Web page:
25 years of German-Polish Neighbourship

Exactly 25 years ago German chancellor Helmut Kohl and Polish prime minister Jan Krzysztof Bielecki signed the Polish-German Treaty of Good Neighbourship and Friendly Cooperation, ushering in a historic process of reconciliation. How good are the relations between the two countries now?

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Süddeutsche Zeitung (DE) /

Millions of people enjoy neighbourly relations

Despite the tense relations, Poles and Germans have been living peacefully side by side for the past 25 years, the Süddeutsche Zeitung writes on the anniversary of the Polish-German Treaty of Good Neighbourship:

“Unlike in preceding decades, Poland no longer need fear Germany. The Poles and Germans even cooperate militarily. ... And millions of Poles and Germans enjoy far closer, more friendly relations than the resentment expressed by [PiS chairman] Kaczyński and his contingent would lead one to believe. Millions of people in Germany and Poland visit each other and live and work and go sightseeing in each other's country. ... Yes, the very sensitive relations between Germany and Poland need to be nurtured - in the best case in mutual encounters, which are even more important in times of crisis than at other times in the past. Because these neighbourly relations have enough vitality to withstand phases of political tension.”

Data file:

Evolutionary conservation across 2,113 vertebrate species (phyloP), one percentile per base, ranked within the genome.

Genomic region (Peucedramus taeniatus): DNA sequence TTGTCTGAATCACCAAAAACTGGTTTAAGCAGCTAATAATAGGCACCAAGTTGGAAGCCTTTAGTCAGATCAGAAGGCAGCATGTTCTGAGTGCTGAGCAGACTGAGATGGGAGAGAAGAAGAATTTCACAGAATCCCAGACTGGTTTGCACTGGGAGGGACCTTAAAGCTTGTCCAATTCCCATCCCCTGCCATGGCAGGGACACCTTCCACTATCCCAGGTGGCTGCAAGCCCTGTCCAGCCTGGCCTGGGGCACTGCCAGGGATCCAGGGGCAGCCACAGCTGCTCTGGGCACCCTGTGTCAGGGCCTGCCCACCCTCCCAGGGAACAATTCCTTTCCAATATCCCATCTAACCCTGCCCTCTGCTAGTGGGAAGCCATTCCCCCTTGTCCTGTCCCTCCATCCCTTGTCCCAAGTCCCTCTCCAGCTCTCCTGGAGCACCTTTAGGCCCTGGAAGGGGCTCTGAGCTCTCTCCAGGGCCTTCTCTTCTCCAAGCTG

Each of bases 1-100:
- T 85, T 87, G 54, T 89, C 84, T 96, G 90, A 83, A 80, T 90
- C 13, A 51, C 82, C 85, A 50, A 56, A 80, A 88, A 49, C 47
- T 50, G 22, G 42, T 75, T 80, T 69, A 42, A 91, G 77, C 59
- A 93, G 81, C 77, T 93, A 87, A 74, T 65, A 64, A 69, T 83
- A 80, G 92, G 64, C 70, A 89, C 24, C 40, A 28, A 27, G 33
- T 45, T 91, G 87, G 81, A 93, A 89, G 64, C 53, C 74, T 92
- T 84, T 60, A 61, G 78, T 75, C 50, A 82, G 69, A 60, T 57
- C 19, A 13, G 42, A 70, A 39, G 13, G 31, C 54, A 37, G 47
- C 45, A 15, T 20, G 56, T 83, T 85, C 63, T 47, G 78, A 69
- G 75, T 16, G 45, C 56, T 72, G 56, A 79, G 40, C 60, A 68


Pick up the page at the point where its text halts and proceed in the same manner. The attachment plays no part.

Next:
Gazeta Wyborcza (PL) /

Growing strife in recent times

After 25 good years German-Polish relations are once again on the rocks, Gazeta Wyborcza laments:

“Overall German-Polish relations have been excellent over the past 25 years, but they have become strained in the last six months. ... At present the opinions in Berlin and Warsaw diverge as to how to deal with the refugee crisis. Poland simply doesn't want to take in any refugees - although Berlin is piling on the pressure. In addition, many Germans see what the PiS is doing with the Constitutional Tribunal as unacceptable, because in their view it represents the first step towards a dictatorship. ... [President] Duda explained yesterday that we want to build a joint Europe. But the biggest problem is precisely that our opinions on this differ substantially. Berlin wants to save Europe while Warsaw doesn't really see the point.”